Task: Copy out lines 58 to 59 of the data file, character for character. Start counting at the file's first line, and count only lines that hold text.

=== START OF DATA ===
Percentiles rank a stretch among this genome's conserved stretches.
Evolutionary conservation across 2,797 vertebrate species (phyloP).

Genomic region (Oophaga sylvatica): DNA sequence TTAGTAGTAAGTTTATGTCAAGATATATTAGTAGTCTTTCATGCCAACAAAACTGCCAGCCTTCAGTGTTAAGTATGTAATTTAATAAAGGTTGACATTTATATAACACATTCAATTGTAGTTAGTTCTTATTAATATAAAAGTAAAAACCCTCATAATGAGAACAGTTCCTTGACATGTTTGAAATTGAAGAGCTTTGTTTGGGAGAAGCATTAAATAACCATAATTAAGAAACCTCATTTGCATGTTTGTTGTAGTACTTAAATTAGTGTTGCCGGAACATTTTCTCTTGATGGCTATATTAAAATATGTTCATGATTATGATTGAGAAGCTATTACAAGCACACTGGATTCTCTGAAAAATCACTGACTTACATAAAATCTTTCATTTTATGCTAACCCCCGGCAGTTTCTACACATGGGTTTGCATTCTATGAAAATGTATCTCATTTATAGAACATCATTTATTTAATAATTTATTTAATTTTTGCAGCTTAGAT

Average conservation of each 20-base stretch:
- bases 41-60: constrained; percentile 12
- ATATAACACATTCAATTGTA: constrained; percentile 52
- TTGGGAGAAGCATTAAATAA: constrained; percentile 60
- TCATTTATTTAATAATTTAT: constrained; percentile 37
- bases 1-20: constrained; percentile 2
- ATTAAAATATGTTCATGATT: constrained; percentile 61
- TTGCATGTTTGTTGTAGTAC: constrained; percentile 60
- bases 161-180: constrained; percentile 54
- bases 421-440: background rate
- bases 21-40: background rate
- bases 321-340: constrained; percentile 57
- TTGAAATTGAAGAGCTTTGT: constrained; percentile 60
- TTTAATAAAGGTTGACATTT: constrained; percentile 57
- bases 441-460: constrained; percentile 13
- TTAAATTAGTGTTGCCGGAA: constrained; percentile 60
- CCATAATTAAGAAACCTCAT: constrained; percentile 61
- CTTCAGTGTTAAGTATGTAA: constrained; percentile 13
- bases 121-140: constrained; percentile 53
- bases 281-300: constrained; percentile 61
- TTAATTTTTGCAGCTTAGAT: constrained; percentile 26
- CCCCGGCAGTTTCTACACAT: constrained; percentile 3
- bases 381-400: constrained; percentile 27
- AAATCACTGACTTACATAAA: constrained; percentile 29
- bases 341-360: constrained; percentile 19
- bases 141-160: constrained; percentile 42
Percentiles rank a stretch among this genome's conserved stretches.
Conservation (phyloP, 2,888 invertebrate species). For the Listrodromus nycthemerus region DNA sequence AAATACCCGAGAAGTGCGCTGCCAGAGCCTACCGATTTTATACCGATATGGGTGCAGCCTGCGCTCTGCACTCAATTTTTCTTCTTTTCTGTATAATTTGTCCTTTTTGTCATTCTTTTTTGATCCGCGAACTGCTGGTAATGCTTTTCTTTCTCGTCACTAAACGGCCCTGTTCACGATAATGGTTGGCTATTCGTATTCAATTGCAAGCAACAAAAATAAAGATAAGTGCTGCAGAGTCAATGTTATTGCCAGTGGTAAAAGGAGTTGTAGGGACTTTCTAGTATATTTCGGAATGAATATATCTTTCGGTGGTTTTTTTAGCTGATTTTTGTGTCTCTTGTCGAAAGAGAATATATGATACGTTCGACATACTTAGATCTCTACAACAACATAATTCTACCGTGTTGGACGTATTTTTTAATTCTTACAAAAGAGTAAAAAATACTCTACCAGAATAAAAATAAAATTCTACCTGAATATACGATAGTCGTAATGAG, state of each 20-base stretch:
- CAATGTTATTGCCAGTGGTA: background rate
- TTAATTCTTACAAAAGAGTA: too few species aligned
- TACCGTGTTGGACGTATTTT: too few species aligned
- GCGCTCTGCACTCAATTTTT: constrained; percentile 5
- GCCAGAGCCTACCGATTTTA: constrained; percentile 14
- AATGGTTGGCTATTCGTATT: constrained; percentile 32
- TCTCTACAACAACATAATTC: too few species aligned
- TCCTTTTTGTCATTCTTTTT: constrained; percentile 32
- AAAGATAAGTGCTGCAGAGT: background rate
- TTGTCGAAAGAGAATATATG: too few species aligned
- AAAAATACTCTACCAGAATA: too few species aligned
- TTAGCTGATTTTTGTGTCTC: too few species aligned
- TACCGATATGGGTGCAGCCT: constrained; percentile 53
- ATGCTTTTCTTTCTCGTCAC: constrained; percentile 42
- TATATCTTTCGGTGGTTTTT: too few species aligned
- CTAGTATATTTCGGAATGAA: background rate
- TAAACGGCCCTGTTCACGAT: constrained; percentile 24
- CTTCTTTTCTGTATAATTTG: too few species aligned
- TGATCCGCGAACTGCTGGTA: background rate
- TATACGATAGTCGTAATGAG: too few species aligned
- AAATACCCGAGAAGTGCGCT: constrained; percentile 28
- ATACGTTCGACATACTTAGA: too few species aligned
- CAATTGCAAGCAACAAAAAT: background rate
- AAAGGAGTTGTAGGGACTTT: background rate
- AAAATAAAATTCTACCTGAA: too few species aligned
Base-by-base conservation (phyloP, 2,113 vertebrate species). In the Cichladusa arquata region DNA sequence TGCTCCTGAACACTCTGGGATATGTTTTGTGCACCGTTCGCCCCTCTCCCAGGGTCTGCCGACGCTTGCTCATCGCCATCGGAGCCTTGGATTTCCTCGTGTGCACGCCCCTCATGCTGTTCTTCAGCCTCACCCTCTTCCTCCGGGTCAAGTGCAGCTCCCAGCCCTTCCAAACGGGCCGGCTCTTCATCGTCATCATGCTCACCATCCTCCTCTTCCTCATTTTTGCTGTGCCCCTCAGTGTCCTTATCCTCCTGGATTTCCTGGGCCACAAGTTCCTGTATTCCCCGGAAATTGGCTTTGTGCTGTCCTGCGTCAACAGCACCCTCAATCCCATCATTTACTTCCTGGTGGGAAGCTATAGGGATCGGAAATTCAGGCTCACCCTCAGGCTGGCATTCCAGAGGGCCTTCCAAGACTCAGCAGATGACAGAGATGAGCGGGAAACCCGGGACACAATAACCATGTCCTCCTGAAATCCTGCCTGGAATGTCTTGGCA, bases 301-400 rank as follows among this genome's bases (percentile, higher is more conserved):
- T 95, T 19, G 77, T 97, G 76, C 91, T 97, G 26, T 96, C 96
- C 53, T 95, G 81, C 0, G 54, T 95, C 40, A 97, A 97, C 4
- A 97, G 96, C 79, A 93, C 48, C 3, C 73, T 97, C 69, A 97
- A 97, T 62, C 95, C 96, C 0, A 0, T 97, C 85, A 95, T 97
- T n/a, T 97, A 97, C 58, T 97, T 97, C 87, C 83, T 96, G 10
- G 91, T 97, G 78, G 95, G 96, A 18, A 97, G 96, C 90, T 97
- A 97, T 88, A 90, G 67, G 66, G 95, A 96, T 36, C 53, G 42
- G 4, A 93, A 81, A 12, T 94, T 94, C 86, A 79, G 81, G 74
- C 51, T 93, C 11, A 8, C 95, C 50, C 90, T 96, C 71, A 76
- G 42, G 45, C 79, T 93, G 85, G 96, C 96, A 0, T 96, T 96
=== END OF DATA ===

- T 95, T 19, G 77, T 97, G 76, C 91, T 97, G 26, T 96, C 96
- C 53, T 95, G 81, C 0, G 54, T 95, C 40, A 97, A 97, C 4